A compulsory bootcamp must be attended as part of this module – usually presented during the last week of January each year (details are made available by the department ). The bootcamp will cover the basics of research to prepare students for the research component of their degree. The bootcamp should be done in the same year as registration for STK 795/WST 795. Each year of registration for the honours degree will also require the attendance of three departmental seminars. Students should ensure that their attendance is recorded by the postgraduate co-ordinator present at the seminars. The department approves the seminars attended. In addition, students are required to present their STK 795/WST 795 research in the department during the year of registration for these modules.
This module will cover the core theoretical concepts of macroeconomics focussing specifically on labour and goods markets as well as intertemporal issues, such as capital markets. Topics will include economic growth, exogenous and endogenous, business cycles, monetary economics, stabilization policies and structural policies.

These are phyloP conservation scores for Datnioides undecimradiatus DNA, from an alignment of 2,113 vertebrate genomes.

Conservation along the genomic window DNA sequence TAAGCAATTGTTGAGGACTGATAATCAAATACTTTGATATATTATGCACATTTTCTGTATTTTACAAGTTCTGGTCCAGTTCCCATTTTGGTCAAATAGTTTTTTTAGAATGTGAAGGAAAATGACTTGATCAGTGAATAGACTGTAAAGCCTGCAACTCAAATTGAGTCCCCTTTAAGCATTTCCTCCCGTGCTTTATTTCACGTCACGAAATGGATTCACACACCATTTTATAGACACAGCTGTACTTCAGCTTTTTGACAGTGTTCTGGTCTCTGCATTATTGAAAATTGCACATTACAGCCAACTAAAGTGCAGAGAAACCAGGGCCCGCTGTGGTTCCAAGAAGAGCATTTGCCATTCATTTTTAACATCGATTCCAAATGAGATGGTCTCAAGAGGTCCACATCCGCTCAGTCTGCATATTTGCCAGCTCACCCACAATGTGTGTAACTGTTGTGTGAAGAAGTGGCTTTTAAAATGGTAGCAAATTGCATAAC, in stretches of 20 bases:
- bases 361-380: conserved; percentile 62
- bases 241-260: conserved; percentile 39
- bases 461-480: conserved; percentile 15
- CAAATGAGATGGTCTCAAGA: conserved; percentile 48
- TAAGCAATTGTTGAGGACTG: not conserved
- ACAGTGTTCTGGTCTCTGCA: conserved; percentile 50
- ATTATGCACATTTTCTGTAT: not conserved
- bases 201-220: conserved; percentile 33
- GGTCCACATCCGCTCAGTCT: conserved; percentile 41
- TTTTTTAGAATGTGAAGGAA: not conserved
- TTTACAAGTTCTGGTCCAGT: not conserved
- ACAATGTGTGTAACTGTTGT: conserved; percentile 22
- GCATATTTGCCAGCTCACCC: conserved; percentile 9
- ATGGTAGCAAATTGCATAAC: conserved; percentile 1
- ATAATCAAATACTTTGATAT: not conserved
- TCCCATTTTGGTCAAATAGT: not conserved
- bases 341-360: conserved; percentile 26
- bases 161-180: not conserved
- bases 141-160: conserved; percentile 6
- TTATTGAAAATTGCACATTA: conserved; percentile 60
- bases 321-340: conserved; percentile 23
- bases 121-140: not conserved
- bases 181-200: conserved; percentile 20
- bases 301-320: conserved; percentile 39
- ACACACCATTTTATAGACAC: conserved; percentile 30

The core concepts of microeconomic theory will be the focus of the module, including: demand and supply, consumer theory, firm theory, markets and market structure, general equilibrium, information economics and behavioural economics. Applications of this theory will feature prominently.
Simple random sampling. Estimation of proportions and sample sizes. Stratified random sampling. Ratio and regression estimators. Systematic and cluster sampling. Complex survey methodology. Handling of nonresponse.
Quality control and improvement. Shewhart, cumulative sum (CUSUM), exponentially weighted moving average (EWMA) and Q control charts. Univariate and multivariate control charts. Determining process and measurement systems capability. Parametric and nonparametric (distribution-free) control charts. Constructing control charts using Microsoft Excel and/or SAS. Obtaining run-length characteristics via simulations, the integral equation approach, other approximate methods and the Markov-chain approach.